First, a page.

Talk about migration tends to center on operating systems and new hardware. That's especially true in the wake of a huge industry event such as CES 2013.
An unintended consequence of a fascination with the new and shiny is that many functions and operations -- functions and operations that might be directly affected by the move to a new platform -- are left to fend for themselves. When the victim of this benign neglect is a critical function, such as backup or disaster recovery, the impact on the organization can be severe.
Now, if all you're doing is jacking up your current hardware and driving a new operating system under the body, then certain pieces of this discussion won't apply to you. For most organizations, though, moving existing client hardware to Windows 8 is the last thing they want to do.
Migration triggers radical rethink of device mix
Instead, most of the executives we've talked to are planning to use a migration to Windows 8 as an opportunity to radically rethink the mix of client hardware in the organization. A Windows 8 migration is also being looked at as a way to speed the move away from office-centric systems to a mobile-optimized structure. Here's where your migration choices can have real repercussions in how data is backed up, and how the fleet of client devices is used in a disaster recovery scenario.
Some of these factors are not unique to a Windows migration and would, in fact, accompany any move toward a mobilized workforce. For example, the importance of a data inventory on tiny devices is not bound by any single operating system. Configuring MDM systems in order to back up sensitive data (and encrypt or erase that same data to minimize risk in the event of loss or theft) is something that every enterprise should be doing. This is true even if you're running desktops on Windows Vista, and your mobile devices use an OS that's one small step removed from tin cans and kite string.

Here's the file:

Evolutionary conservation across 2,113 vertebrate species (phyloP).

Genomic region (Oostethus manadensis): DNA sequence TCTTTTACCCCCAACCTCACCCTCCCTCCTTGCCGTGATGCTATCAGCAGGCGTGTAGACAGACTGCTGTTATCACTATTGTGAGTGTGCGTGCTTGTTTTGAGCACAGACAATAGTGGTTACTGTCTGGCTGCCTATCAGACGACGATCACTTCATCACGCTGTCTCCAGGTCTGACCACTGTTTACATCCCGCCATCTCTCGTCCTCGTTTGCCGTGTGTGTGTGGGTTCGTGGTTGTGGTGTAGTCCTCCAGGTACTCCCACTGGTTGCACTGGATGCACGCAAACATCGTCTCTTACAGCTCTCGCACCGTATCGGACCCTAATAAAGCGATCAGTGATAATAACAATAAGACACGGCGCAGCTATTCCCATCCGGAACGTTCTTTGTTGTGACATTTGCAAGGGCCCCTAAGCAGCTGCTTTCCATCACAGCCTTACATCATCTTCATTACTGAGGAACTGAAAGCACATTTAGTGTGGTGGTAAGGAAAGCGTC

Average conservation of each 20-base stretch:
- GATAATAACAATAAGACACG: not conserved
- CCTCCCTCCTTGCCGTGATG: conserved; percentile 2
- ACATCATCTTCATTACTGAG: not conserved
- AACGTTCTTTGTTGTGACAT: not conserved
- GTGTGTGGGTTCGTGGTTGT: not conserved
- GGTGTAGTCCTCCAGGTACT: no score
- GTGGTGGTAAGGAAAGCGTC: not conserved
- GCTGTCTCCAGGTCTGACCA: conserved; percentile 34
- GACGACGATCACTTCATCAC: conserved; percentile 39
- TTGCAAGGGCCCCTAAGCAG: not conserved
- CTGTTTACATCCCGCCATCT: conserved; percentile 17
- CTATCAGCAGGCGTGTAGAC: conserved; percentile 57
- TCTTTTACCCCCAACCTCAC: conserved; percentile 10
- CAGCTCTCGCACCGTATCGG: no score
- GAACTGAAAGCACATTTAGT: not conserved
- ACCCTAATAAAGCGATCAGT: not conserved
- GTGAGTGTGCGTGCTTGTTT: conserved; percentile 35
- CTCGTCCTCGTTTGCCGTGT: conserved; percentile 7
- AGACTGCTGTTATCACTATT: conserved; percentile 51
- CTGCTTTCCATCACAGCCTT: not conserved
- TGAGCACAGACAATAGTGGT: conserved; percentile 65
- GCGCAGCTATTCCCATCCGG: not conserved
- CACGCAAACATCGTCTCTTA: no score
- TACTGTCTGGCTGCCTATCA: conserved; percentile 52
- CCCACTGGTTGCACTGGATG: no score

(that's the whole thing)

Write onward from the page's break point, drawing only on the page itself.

Windows 8, though, allows you to tie these remote devices much more tightly into the Active Directory structure of your enterprise network than was previously possible. This ability brings with it all the possible good, and bad, consequences of such close integration.
One of the things that must be considered, lest it fall into the "bad" category, is what happens with your mobile devices should your domain controller go down and stay down for any length of time. Now, any network admin worth the title will have secondary controllers established with automatic failover. But, will these be accessible from outside the firewall? If they're not, what parts of the Windows 8 Mobile devices will be usable? It's something that must be considered during migration.
The flip side, of course, is that in a localized disaster the mobile devices can remain usable when the datacenter is down or inaccessible. Mobility is increasingly a component of disaster recovery plans; for some organizations it is the disaster recovery plan. Windows 8 Mobile's superior integration with Microsoft back-end management tools makes it more likely, in the event of a disaster, that your workforce can function as an organized team rather than as a loosely configured herd. The herd will win out, though, if the IT department doesn't build disaster recovery plans into the migration rollout, along with new software and middleware patches.
Migrating isn't easy in any instance. A recent episode of E2 Radio featured a guest who pointed out that enterprise migration can involve more than 15,000 applications. Adding new backup/recovery and business continuity plans to that can make you feel as if you're the player at the bottom of a pile-on in an American football game.
Nevertheless, Windows 8 and Windows 8 Mobile have features that can make the overall IT infrastructure more robust, so long as you plan ahead for functions that reach beyond the basics of migration.